Directed by: B.J. Novak
Distributed by: Focus Features
Written by Taylor Baker
Novak best known for playing Ryan in “The Office,” follows his 2021 anthology television series “The Premise” up with “Vengeance.” A wilted directorial debut that looks at America from one selfish man’s eyes as he journeys from New York to Texas to attend the funeral of a fling he slept with a couple of times. Novak is essentially regurgitating the formula he used to make Ryan one of “The Office’s” most memorable characters. It’s again grating, has a weird tonality of earnestness underscoring its insincerity and is built around a gimmick.
Novak’s character Ben Manalowitz is a mid-tier journalist who desperately wants to become noteworthy. So he seizes the opportunity to repurpose his trip to Texas into a podcast investigating the death of Abeline, the aforementioned fling. The need to record audio for this project doesn’t lead to meaningful introspection, unique cinematic audio, or even strong dialogue. Instead, Novak uses it as a vector of observance into the coldness and distance of life we each have from the individuals that make up our community. It’s an understandable sentimentality to pursue, and when achieved it certainly has merit. But “Vengeance” fails to create such an emotional introspective point. The project after all is written, directed, produced, and led by someone whose predominant and most successful character trait as a performer is best defined as insincerity. According to Novak himself, “Vengeance” is based on a daydream he had about an ex-girlfriend while he was looking at her Instagram. If that doesn’t succinctly explain the underlying insincerity of Novak as a storyteller I don’t know what will.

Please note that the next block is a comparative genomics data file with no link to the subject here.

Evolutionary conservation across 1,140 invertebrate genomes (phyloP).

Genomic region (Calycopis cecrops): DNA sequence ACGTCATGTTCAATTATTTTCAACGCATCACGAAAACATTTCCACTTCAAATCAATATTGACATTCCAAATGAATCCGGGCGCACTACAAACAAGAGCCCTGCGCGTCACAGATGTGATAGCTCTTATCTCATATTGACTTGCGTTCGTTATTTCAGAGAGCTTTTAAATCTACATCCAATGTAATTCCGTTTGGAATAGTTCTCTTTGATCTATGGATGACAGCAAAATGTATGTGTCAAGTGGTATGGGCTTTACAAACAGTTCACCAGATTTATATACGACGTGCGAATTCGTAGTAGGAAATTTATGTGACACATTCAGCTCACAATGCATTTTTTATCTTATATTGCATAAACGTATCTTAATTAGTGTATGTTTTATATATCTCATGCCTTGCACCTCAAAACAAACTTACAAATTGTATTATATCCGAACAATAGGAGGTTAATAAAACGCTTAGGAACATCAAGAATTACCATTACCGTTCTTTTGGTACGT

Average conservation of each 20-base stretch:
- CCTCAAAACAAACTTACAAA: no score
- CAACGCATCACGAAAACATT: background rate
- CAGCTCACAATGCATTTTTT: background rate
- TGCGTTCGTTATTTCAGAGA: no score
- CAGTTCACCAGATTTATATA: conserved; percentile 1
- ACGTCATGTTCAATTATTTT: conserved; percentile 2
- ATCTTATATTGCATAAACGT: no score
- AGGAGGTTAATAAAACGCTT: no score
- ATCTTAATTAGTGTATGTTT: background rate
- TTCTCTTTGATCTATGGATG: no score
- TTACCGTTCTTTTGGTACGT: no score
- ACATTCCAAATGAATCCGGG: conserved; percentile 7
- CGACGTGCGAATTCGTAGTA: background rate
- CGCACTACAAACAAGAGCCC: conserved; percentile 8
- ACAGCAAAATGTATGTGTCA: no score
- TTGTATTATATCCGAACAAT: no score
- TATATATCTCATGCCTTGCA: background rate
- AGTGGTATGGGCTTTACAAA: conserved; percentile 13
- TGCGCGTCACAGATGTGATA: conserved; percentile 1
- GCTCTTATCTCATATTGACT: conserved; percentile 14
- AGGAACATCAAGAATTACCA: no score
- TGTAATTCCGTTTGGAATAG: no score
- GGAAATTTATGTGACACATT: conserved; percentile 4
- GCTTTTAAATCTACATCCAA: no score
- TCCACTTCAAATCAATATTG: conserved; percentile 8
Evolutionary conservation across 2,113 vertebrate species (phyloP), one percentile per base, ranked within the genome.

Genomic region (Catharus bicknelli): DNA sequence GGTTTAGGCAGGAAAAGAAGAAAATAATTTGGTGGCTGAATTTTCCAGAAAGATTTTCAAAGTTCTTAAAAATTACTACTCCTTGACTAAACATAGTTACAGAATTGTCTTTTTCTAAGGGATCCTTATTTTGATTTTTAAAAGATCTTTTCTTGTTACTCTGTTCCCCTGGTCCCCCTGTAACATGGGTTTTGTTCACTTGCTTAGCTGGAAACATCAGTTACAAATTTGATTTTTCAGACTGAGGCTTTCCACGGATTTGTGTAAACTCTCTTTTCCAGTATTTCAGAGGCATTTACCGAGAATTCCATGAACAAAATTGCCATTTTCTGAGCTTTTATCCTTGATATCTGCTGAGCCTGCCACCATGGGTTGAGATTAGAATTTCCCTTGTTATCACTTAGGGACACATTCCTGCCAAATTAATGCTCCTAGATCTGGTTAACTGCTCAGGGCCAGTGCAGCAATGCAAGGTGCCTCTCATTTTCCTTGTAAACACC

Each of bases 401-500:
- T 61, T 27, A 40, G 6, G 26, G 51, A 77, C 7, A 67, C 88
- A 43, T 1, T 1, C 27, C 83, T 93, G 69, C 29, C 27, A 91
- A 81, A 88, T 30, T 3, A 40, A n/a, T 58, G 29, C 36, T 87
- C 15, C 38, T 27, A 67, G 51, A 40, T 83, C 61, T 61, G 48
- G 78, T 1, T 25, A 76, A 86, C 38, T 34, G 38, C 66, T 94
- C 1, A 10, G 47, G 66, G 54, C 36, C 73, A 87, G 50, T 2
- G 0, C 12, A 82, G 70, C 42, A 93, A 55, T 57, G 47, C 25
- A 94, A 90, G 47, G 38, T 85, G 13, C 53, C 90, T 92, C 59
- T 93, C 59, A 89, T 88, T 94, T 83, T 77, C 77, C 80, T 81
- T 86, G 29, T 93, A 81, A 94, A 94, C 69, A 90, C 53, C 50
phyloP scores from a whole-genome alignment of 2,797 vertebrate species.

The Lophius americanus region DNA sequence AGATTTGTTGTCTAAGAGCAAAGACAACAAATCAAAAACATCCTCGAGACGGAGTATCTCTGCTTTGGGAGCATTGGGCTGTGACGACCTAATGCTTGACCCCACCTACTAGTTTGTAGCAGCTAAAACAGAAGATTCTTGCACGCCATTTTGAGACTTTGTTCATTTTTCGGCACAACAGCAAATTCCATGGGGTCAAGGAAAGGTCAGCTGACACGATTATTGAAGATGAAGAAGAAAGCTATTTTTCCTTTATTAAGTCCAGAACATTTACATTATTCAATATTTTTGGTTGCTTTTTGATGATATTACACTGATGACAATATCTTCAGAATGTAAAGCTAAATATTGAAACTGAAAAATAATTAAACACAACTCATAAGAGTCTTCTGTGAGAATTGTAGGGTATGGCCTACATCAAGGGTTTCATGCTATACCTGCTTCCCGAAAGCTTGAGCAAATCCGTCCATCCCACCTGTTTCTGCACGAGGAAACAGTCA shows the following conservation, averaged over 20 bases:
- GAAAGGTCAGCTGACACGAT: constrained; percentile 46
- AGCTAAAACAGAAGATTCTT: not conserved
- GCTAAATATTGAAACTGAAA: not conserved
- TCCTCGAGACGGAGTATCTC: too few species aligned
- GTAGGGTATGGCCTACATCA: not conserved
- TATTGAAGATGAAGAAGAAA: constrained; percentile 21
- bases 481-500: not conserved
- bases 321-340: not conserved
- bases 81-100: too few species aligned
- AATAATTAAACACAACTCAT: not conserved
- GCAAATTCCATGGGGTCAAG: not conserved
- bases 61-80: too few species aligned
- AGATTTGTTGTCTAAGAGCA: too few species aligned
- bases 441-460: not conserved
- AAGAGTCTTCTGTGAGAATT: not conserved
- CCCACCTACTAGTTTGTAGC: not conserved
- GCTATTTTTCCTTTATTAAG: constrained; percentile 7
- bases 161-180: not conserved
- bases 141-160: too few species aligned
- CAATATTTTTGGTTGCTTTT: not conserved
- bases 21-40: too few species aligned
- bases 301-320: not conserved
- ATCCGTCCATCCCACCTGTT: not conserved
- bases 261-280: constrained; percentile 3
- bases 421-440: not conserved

The film’s visuals are competently composed though its veneer seems too flashy and its towns too thin. The supporting cast includes Ashton Kutcher, J. Smith-Cameron, and Boyd Holbrook. Each offer some significance and semblance of believability to the world Novak is asking us to believe in. But between the self-serving finale, poorly executed emotional awakening, and general unbelievability of the film as a whole and especially Novak’s Ben; “Vengeance” reads as little more than a narcissist throwing his screenplay through the industry meat grinder to put something on the big screen courtesy of the relationships he’s fostered over the last two decades.
“Vengeance” is in wide theatrical release.
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2 thoughts on “Vengeance”
This is the most accurate review of Novak’s movie that currently exists. Especially the last sentence.
B.J. Novak embodies the kind of forgettable narcissism and mediocrity that we haven’t seen since mid-period Peter Bogdanovich.